The Algona Upper Des Moines from Algona, Iowa on February 28, 1950 · Page 14
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The Algona Upper Des Moines from Algona, Iowa · Page 14

Algona, Iowa
Issue Date:
Tuesday, February 28, 1950
Page 14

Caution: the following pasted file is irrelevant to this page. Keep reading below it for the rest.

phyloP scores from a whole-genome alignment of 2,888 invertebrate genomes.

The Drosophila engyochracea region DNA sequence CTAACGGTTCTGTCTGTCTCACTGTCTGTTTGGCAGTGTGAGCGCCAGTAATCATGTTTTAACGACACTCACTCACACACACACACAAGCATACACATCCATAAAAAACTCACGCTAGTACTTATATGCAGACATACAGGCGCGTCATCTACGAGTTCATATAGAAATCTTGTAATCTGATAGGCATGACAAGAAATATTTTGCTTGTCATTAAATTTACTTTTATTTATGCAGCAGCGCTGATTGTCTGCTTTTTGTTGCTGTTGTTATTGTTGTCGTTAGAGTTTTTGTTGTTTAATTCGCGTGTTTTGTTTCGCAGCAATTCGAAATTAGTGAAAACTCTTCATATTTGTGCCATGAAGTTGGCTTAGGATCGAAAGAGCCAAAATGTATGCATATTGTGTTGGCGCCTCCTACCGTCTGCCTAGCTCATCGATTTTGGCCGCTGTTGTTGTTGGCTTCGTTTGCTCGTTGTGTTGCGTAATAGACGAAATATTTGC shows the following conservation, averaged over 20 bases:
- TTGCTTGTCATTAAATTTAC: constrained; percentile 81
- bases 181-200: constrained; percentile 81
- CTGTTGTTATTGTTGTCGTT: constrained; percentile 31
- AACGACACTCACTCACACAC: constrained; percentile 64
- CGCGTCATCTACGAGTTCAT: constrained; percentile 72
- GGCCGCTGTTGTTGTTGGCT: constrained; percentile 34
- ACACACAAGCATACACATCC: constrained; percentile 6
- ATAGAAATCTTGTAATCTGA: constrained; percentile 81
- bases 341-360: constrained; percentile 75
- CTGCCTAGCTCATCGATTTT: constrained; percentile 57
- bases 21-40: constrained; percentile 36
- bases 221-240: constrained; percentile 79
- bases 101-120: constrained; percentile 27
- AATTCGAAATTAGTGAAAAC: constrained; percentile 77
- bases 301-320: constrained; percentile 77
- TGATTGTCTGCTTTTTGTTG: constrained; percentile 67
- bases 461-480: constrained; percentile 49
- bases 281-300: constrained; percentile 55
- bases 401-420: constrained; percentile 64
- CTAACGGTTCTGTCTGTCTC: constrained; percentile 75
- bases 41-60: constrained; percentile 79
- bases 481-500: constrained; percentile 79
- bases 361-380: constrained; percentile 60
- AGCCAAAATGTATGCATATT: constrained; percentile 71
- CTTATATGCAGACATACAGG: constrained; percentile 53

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r 2-Algona Upper Des Moin«* Tuesday, February 28, 1950 Does Algona Want A BIGGER Tax Load? Algona residents are being given a good sample—NOW—of what causes taxes to be increased. There is a desire on the part of many, understandable, to bring about the paving of some streets in Algona. There is no question but what the city's streets in many cases do need resurfacing, or completely new paving. But unless enough blocks were to be paved, the cubic foot cost of paving a few blocks here and there is going to be astronomical. The cost of any such paving will be borne largely by the property owners directly concerned, and we call attention to this because before these folks get into the matter too deeply, they should be familiar with just what this will cost them in dollars and cents. Then there is agitation for doing something,, RIGHT NOW, on construction of a sewage disposal plant for Algona. We will not argue with anyone as to the fact that the city needs a disposal plant, and has needed it for some time. But we will argue as to whether or not the city has to have this done RIGHT NOW. Therr. is some casual talk about forcing a vote this summer on the question of issuing bonds for from $300,000 to $400,000 for construction of this plant. The city already voted a small bond issue several years ago which provided funds for the purchase of the land, we presume. At least we voted for something and are. now paying taxes on that, ( and we thought THAT was for a sewage disposal plant. The last city budget carries an item of expense labeled "sewage disposal plant." Nor are we going to be stampeded into such an expensive project by having someone we tell us WE HAVE TO vote this bond issue. A big majority of the smaller cities in Iowa, and practically all of the towns, are without sewage disposal plants, and if any state agency is going to force US to build such a plant right now. they are also going to have to force all the rest of the state to do the same, and we'd like to see them try. Algona citizens in the past few years have seen their taxes stendily increase. They have constructed a new light plant, they have added more light plant engines, they have paid for an automatic hot water cutoff circuit, they are going to get extra assessments shortly for a "sewage rental" deal, they have financed the alteration of city property and are now in the process of financing a remodeling of the city hall, as well as other items too numerous to mention. They have also had their local light and power bills as well as taxes raised, in the process. All of these improvements are good; there is no quarrel with them. But it is high time to stop and think a minute. Algona can pave the entire city, and it can issue $300,000 or $400,000 in bonds to build a sewage disposal plant, but who is going to pay for it? Every resident of Algona, and especially the property owners, are going to finance this, and it seems from where we sit that with the present high tax rate being paid locally it might be wise to think twice before we put any more tax yokes around our collective necks. And President Truman has nothing to do with it! IOWA'S NEW COACH Iowa's new football coach at the state university has two handicaps. His name doesn't fit too well into headlines, and his major coaching experience has been tutoring high school athletes. But the name can be abbreviated, and already has, by the sports page crews, and in some ways high school coaching background and acquaintance may be of value that has been previously overlooked. If stories from high school coaching circles are true, they would indicate that high school coaches of the state are going to do everything in their power to back up "Raff" and to boost his> • stock with their own athletes—who in'two years after graduation are in collegate lineups. It is very evident that authorities at the State University of Iowa are impressed by their new coach, and the work he did as freshman coach. His freshman squad members are all for him. Before we go jumping at conclusions, and bemoaning the absence of a "big time" coach, it might be well to remember that Ohio State, some years ago, picked a high school coach named Paul Brown to head the Buckeyes, and in no time at all he had the club steaming, so well in fact that he moved into topnotch professional circles. Maybe Iowa will have the same good fortune. * * * WHAT ARE THEY DRIVING AT? There seems to be a concerted effort underway, bigger than ever, to belittle the existing agricultural support program. You find it being picked at from many quarters, but usually quarters with political reasons behind them. But with all of the fault-finding, you seldom find the critics coming up with substitute plans, or suggestions for changes of any great importance. Hrannan is an exception; he offers a definite substitute. The fanners are being fed this criticism from many quarters and with some of it they ayree. But it seems only fair to point out that unless these critics of the present program have a better program, and one thai can be earned into execution without a lapse of tune in the revision, it would be well to ptmdei such changes. It actually seems that much of the criticism is simply an oblique method of trying to completely eliminate ANY farm program. If it ian't that, then what are the critics driving at? * * * REORGANIZATION RUMPUS There will be no school district reorganization or revamping without either a long, bitter fight, or a good share of further discussion and education on the subject. Kossuth county has had the matter brought to the fore simply this county lias moved ahead faster than moat in formulating plans and making the surveys called lor under the school rc-or.yuni/aiion legislation. Thio legislation, by th'j way, seemed to create comparatively liuie iuroix- when it was in the state legislature, but now that we find it on our doorstep it looks considerably more important. Exchanges eon,Ing In tlu: office of this newspaper indicate thai olhei counties are only ju^t beginning to talk about the matter. The full import of what it might mean has still to be brought, home, to most of the other counties. County Superintendent of Schools A. E. Lau- ritzcn and the County Bocinj of Education are only carrying out the mandate.-, ul the leijrgajiiza- tion law; Kossuth has become \eiy awaie of what it is all about only because the hupcnnU-ndciu and the board have tackled their job quicker than is the case in other sections. * * x Boslon Herald—Our rivals are in.,ect.x says iiii eminent entomologist. OJ course, but it's daia- ed huicl to make the girl of your dreams leolize it. •K -x ic The Pocahonias Hecord-Democrat ii-ii,:,:k. 5 tiuil if atomic bombs become loo popular v. ,• <•,.:,•,• iiJl cailum.iUuJiy bt- i;ului» oiu ktUMs Jujy IULU In. THE FIRST ROBIN Grinnell Herald-Register: Mrs. Ed. Parish, always in the lead in matters pertaining to birds and bird life, has scored another first. She has seen the first 1950 robin, so far as our knowledge goes. At least she is the first to report same. Mrs. Parish phoned Friday morning that she had seen Mr. Red Breast gaily hopping about in her front yard, as cocky and carefree as if -winter were a thing of the past. He didn't have his suit case with him, but she is quite sure that he was a new arrival and not a hangover. She hoped that he was able to penetrate the ice cap in order to find some food but doubts it, but if we know Parish she would see to it that he didn't go away* hungry. We can't help wondering if Mrs. Parish's cailer was the talkative robin with whom we had several conversations last year. If he is, we are quite confident that he will find his way up to our house and offer a few pungent comments on the state of the nation and how things are down south. We're looking forward to meeting him again after our long separation. Now that our big rabbit has deserted us, our talkative robin is aboui our last ace in the hole. Anyhow put down Feb. 10 for the first robin date. Arkansas * Gazette * * -Personally we'd like to If Your Name Is • • * ANNE By Ann Reynolds, Ph.D. Anne means "grace", and it's a name from the Old Testament •where it is found as "Haiinah". In the Western World the name spread as Anna or Anne, and branched out in many pet forms, among them Annie and Nancy. Tradition holds that Anna was the name of the mother of Mary- She and her husband Joachim grieved bitterly because they had no children, until an angel appeared and said, "Anna, the Lord has looked upon thy tears . . . thou shall conceive and give birth, and the fruit of thy womb shall be blessed by all the world." Anna's child was Mary who became the mother of Jesus. A somewhat similar story can be read in the Old Testament about Hannah; her baby was a son, Samuel, the prophet. The vital issue to present her husband with a son was decisive in the fate of another Anne, by no means a woman endowed with the virtues of a pious Biblical character. She was Anne Bolevn. This alluring woman with adamant ambition succeeded to become a queen. Henrv VIII of England, passionately in love with the lively black-haired beauty, divorced his wife, Catharine of Aragon, for Anne's sake. But when Anne instead of the coveted male heir presented him with a girl baby, he felt this as a mark of failure. Of course, he could not look in the future and see this infant as one of England's most brilliant rulers . . . Because this child was the future Queen Elizabeth. Once more Anne gave birth; allegedly due to the shock she suffered at the news that her royal spouse had fallen from his horse, the baby, a boy, was born prematurely, and dead. Now Henry schemed to rid himself of Anna. She was indicted and found guilty of adultery, treason and other monstrous charges that were, at least, partly unfounded. Anne was sentenced to death. The only favor granted her xvas to lose her graceful head by the sword of a special, "very good" executioner instead of by the axe of the common headsman. Queen in her own realm, the realm of food, was one Anna, the famous restaurant owner Anna Sacher of Vienna. This vigorous cigar-smoking female chef was for Vienna what Escoffier was for Paris. Her most famous creation was the "Sacher-Torte". It's a rich, dark chocolate cake, and if you're on a reducing diet, it's not for you. But if you're in a festive mood, willing not to count calories on a very special occasion, I shall be happy to send you the recipe. It was given to my grandmother by Anna herself, and has been cherished as a family treasure ever since. Just send a self- addressed, stamped envelope to me in care of this paper. Copyright 1950 Ravings CO • bT CHHIS REESE A 1.U1U of ThU. « Lllll* of That: Rot Much of Anything. I'll bet a nickel that folkn in Algona do not know what an informative and interesting volume the local telephone directory lurns out to be. It was one day ast week that I put in over two lours perusing the book and I'll sure congratulate Fred 'i'imm upon the excellent job he has turn- d out in the telephone directory. The book has colors because on account of there is Black (4), Brown (5), Green (2) and White 4) listed in it. And with three Blossoms the book could eventually be flowery, too. From a trade angle there are Millers (14), Bater (3), Cook (6) and Miner (Z), Dut there is not a single Carpenter of Mason-included. Thre^rjo'l «l_i. - .«. v_. .* 1...* «l*C^J see a deep freeze deep enough to hold the cold war. * * * There is one thought, comforting or otherwise, for local .taxpayers. Included in their 1950 tax bill are partial payments on such items as it new Algona sewage disposal plant, and a new Kor.auth courthouse—each still to come. * * * It was most appropriate that Brotherhooc \Vei k should follow immediately after Mr. Bran nan and Mr. Kline exchanged viewpoints on farm pioyiam... Kanawha Reporter—To keep young, associate with youny people; to gto'.v old, try keeping up with tin-in. r ZDcs 111 E. Call Street—Phone 1100—Algona, Iowa Entered as second class matter at the postoffice at Algona, Iowa, under Act of Congress of March 3, 1879. ~~~~~ Issued Weekly By (HE UPPER DES MOINES PUBLISHING CO. R. B WALLER. Managing Editor C. S. ERLA.N'DEH. Advertising Manager MEMBER NATIONAL EDITORIAL ASSOCIATION MEMBER IOWA PRESS ASS'N MEMBER AUDIT BUREAU OF CIRCULATIONS NATIONAL REPRESENTATIVE Kational Advertising Service Michigan Ave., Chicago, 111. SUBSCRIPTION HATES IN KOSSUTH CO. )ru- Year, in advance $3.00 Both Algona papers, in combination, per year $5.00 Single Copies JOc SUBSCRIPTION RATES OUTSIDE KOSSUTH One Year, in advance 54.00 Both Algona papers in combination, one year $6.00 No subscription less than (i months. ADVERTISING RATES Display Advertising, per inch 58c OFFICIAL CITY AND COUNTY NEWSPAPER ;he names are Young but s not a single Old in the book, icnce that is favorable from an age standpoint. As to temperature the book has but one Frost and lot a single Heat. Sure the town las some hills but Hill is only mentioned twice in the book. There is not a single Tree nor Weed nor Forest nor Nut mentioned in the book but I found 1 one Bush and two Woods so that would help some toward a shade effect. According to the book Al- Rona couldn't be classed with hotels because on account of Hall is only entered twice and Chambers only three times. Of Walkers the book contains 11 but there's not a single Itunner. I'm never at a Loss when I read the directory because on account of I find seven of 'em listed. And I study the book for Long and find seven of 'em but not a single Short. And if the book was to measure potatoes there is only one Peck in it and nor. a single Bushel. I hunted the book through foi big names like Roosevelt or Truman, etc., but not a single one, in fact, there are only four Chrif names among the 17/5. A lot ol "C" initials and some of them might be Chris but Chris L. Johnson, Chris J. Long, Chris Wallu- kait and Chris rteese are the only four spelled out in the book and I'm the only Dane one among those, so to speak. ', find one King in the book but thai i.-; tne extent of the roy ally mentioned, no duke, no count, no prince. Yep, I repeat the telephone book is a fountair of interesting information anc facts and data. —o— In fact I spent most of a whol day Sunday going through tlv Algona telephone directory anc that proved a job but I was in terested in the extent of letters in names. That's how come know ttiere are 1775 names listec and they re made up from thre Io thirteen letters. And I have them all sorted out, can tell yoi how many names contain three letters, four letters, five letters oiia so on up Ui thirteen Yes, might mention that there fou. names in the volume winch have thirteen letters and there are 1 which have only three Inters There are over 400 names in th> book which have six jeilera. i'hl«i I also sorted out the names which began with the different letters Foi instance there are 47 namei which begin with "A". There are nine in the book beginning will *'Y" and four beginning with 'T and two beginning with "U" anc one beginning with - 'Q'' and none beginning with "X" Yep. I'm going to give a year'* subscription to the UO.Vl to th< lust person who drops me a care and tells me which of these let ters -B", -11", "M" or "S" "stall the most names in the Algons telephone directory. And I'll aUc give a year's subscription to the UDM to the person who drops nvj a card and tells me v. hich of tn« names with 4 or 5 or 0 or 7 or i letters in 'em are the must num fiou.. in the book. Yep it's a job checking these but you'll get a kick out of it— maybe. 'At any rate you'll find the telephone book highly interesting from cover to cover and plenty good reading, too. I've added two more Elberts to the Coffee Gulper membership list and I'll admit that I have a _ot of those names in my file. It was Archie Elbert and Clem Elbert and they're both good Java julpers and they both admit they •an dunk a doughnut without getting a drop of coffee on their wrist and that's going some. But good coffee gulpers are found amongst the Elberts in Kossuth county and there are lot of them at that. I Am Peaceable I am a peaceable galoot, nor do hanker for a scrap; I aim to >acify forsooth, not muss oppo- lent s facial map. My days are illed with quiet peace (?) I tear not up and down the street in search for sundry birds to fleece j lor shekels from a widow cheat. To battle always is the bunk, to ook for trouble and the like, to always live in scrappy funk, to milt, for Scrap on every pike, to loist on shoulder sundry chip, to threaten-smash of placid face, to offer fisticuffs for quip, in all of hese I'm out of place. I would my utmpst foe beguile, would salve him when he's belli- :ose, would give him wide and happy smile in place of sock or smack on nose. This world is filled with planty fight, each day we needs must armor don, ofttimes t's might submerges right and wrong declares a battle won. No leed to hunt for daily scraps we Jnd them plenty close at hand, with birds galore who'd muss our maps, who glory in a scrappy stand. So I perforce, would peaceful be, would seek but quiet, restful, life, would ask* that you join hands with me in ousting daily useless strife. 20 YEARS AGO From the Files of the Upper Des Moines - Republican Feb. 5, 1930 » • * The way was clearer fox a vote on the proposed $180,000 school building. Citizens of Algona were to go to the polls on March 10 to decide on a bond issue. The new structure was to include room for a junior college, an auditorium with a tea ting capacity of 1,000, a standard size gym, domestic science rooms and facilities for physical training anc a science laboratory. Members ot the school board were T. P. Harrington, president; t». S. Buchanan, A. E. Michel, Mrs. George St. John and Mrs. C. B. Murtagh. Miss Mary Mitchell was the secretary. • * * In a nine year period, 484 Kossuth farms and other real estate went under the gavel at sheriff's sales. This period was fiom 1921 through 1929, with 1928 seeing 77 foreclosures and 1929 only 44. • * » Algona cagers downed Hampton, 27-25, with Kanouff dropping in the deciding field goal with 30 seconds to play, it was apparently a rough game, since one fan said he saw 32 rounds of boxing, a good football game and ten good wrestling bouts, all for 50 cents. Algona's line up included Samp and Runchey at guards; Moore at center; Cliff and Van Dorston at forwards, with Kanouff as a sub. • * • H. N. Kru«a announced thai he would run for re-eieetion to the office of county treasurer, having served for four years. At the same time, it was announced that Charles E. Chuob was seeking the office of county auditor on the republican ticket. . * * * Tb* I» Tomw family of near Whittemore was quarantined for spinal meningitis. One girl, age eight, was taken to Ft, Dodge and another girl, age 12, Was ill but it was not known if she had the disease. I • * « « At the annual meeting of the country club, L. K. Linnan, F. D. Williams, G. A. Buchanan, J. w. Haggard and E. J. dilmore were elected to the board of directors. The club paid oft $1,565 on the indebtedness during that year and owed only $5,«00 on the land contract. * • • Rosiuth county purchased a new 83 horsepower four wheel drive Coleman trucK snow plow. The plow was manned by two men and was capable of covering 100 miles a day. * • • P. J. Waldfon set a new record in bowling when he rolled 279, 249 and 226 for a cotal of 754. * * * Dr. and Mrs. F. C. Scanlan were happy over the arrival of a baby daughter, Virginia Lou. The Scanlans had two other little girls. * » • Guy Manior had a six room house that he would rent for $15 per month. » » » Dplph Raney, J. C. Smith and William Fisher drove, to Canton, S. D., to witness the ski jumping contest. The winning jump covered 171 feet. Clifford Alfs and Ray Nelson also witnessed the meet. * * • Sheriff E. M. Wahleri of Hancock Co. was accidently shot and killed while on a liquor raid. His car slipped off the grade and the sheriff got out to push. His gun slipped out of his shoulder holster and discharged when it hit the ground. The sheriff was shot in the heart. Pot On Back For Farm Job Helpers "A great job well done," is the way Manager Jim Mathews of the Algona Jimployment Service Office appraised the work -of the local volunteer farm placement representatives in this area. Through the efforts of the volunteer workers in this area as many as 102 workers found jobs on farms last year, and many more not accounted for. Making up the Kossuth county tarm placement committee are the following men: Bill Barry, Jr.. Barry's Recreation, Aigona; Art Obrecht, D-X Station, Wesley; Jeff Hannifan, Swea City Produce, Swea City; Joe and Don Murray, Murray Elevator, Bancroft, and Chas. Weisbrod, Farmers Coop Elevator at Fenton. The men have seived as "local employment offices" and have aided in getting farm hands to the spots needed. TYPING PAPER. Algona Uppei Des Moines, phone 1100. BROADWAY AND MAIN STREjT Butterflies, Beetles, Cyanide Make a 'Surprise 1 Vengeance -By BILLY ROSE- When Martin Quint, 7f, married Ellie Reynolds, 84, their; friends in Nyack didn't give the union much chance of success.: Five years later, however, they were ready to admit they had; been wrong—Ellie was doing a good job of taking care of Martin,| and as for the old coot—well, he was a lot friendlier than anyone, had ever thought possible.' • ... ! On their fifth anniversary, Msrthi sent Knle to New York on an errand, filled the parlor with gifts and paper curlicues, and Invited a) dozen neighbors in for a surprise party. The plan was for a lookout at the railroad depot to phone when he saw Ellie get off the train, and then they would turn out the lights and bide. When Ellie walked hi and turned them on again, everyone would yell, "Surprise!" Well, what happened was a surprise, ail right, but there Mas no yelling. As the front door opened, Quint and his guests heard Ellie whls- per, "Sssh! He might be awake." "I don't like this sneaking around," said the voice of a man. "Why don't you ask him for & divorce?" •Think I'm crazy? He doesn't figure to live much longer, and I'm pretty sure to get the savings and Insurance. Thanks for taking me home. See you Tuesday at the' regular time." Then Ellie closed the door and switched on the lights .... Billy B«»e AFTER THE embarrassed guests had left, she said to her husband, "I suppose you want me to pack." "Why should 1?" said Martin. "It's only human nature for you to take up with someone nearer your own age." "Don't you want a divorce?" "Not unlett you tniitl o»U,AU 1 ah b tbtt you stop teeing the young «MM *i loitg a Fm Me*. If yot/U agtee md put it imirit- iaf, I'tt fix it to you'll get every cent rue got." And that's how it wan arranged. An agreement was signed and' locked in the wan safe, and ;th* couple went on living together. Of course, the neighbor! ..gossiped a lot. particularly when It was whispered around that Ellie was still seeing the yqung man. but their ,t«lk seemed to make no Impression jon Martin. Instead, be busied him- jself with a new hobby—the study of insects—and spent most of bis waking hours in a spare room over the garage, mounting butterflies and beetles on small exhibit boards. "I wouldn't mention this around," he told his wife. "As It Is, peopls think I'm not quite all there." One evening, just after Ellie had brought Mm the usual glass of warm milk, Martin began to have convulsions. Ellie phoned the doctor that her husband was having a heart attack, but by the time he arrived the old man was dead. The doctor examined the body, then called the coroner, and an hour later the corpse, together with the empty milk glass, was taken away. * • • EARLY THE following morning, a detective rang Ellie's doorbell. "I have a warrant for your arrest," he said. "According to the coroner, your husband died of cyanide poisoning, and the drugstore in town reports that you bought • bottle tit the stuff two weeks ago." I "That's right," said Ellie. "MarJ tin used the cyanide to kill the Insects he Was studying. There are hundreds of specimens in the lab- 1 oratory over the garage." "/ never beard of bit being interested In bngl," uii the de- teeOve. "da I tee tbit bbort- toryf" Ellie led the vny up the g*r*ge ttnrs tint ofemed the door. There w*» nothing fa the room but t fete bin of M* *nd em oU hi- tytlt, ; "I'm sorry, but you'll have to come along," said the detective. "You're the only person who figured to profit by Mr. Quint's death.", I "I swear I didn't do it." sail EU1-. "Both Martin and I knew ha wouldn't Uye long, and we signed an agreement Trhlch explains every-i thing. It's in his study." ) She ran Into the house, opened; the wall safe and took out a brown envelope, but when she tor* it open there was nothing inside but • piece of blank paper- I Blank, that is, except for one word penciled in a childish-scrawl' —"Surprisel" She knows what your givin moans Helping turn on the light of hope in acme dwster-atricken face ... That'* what your giving Helping to lave a life so someone, somewhere.., That', what your giving moan* Yourhflp is alwayg there— through your Red Go*. Know in you^ heart you peat GIVE in the Kossuth County Drive— March 6th Thru llth + Give npw and give generously,; mqy help RID CROSS &VENOW/ FUIRNITURE CO